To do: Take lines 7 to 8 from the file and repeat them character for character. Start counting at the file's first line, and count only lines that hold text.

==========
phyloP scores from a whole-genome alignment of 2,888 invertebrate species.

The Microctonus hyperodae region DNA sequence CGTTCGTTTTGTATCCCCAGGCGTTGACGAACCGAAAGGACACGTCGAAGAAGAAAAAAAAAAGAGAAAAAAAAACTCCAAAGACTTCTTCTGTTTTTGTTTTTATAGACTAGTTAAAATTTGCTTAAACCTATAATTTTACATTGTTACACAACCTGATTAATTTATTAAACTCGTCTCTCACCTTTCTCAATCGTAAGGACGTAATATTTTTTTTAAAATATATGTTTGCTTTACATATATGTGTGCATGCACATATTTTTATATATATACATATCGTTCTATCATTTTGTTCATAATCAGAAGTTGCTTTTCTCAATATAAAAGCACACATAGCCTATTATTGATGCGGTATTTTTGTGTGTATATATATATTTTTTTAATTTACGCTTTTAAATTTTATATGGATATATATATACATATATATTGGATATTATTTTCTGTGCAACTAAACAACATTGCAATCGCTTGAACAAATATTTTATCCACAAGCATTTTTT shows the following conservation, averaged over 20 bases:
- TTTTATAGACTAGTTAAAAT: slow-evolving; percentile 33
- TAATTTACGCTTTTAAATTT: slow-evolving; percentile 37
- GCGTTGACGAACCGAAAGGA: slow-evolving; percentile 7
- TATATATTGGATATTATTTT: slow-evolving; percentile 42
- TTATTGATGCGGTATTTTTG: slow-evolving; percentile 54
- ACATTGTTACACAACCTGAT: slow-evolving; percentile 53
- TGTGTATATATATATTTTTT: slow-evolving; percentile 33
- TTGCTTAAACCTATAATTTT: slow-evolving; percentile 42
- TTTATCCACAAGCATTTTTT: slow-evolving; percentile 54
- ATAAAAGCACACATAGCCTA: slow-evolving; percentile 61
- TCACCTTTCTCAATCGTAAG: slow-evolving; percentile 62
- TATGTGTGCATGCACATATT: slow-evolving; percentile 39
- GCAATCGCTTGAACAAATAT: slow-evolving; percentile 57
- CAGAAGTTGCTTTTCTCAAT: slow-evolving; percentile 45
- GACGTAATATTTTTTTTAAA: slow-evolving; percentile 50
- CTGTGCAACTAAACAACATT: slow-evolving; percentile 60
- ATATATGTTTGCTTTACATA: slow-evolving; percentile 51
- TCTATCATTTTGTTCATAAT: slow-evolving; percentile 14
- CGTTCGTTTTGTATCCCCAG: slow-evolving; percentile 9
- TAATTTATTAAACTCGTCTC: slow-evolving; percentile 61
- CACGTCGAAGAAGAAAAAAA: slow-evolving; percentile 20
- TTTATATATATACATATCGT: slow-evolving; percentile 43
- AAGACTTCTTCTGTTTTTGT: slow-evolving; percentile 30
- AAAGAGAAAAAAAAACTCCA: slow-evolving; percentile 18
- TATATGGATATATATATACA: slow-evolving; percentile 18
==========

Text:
- TTATTGATGCGGTATTTTTG: slow-evolving; percentile 54
- ACATTGTTACACAACCTGAT: slow-evolving; percentile 53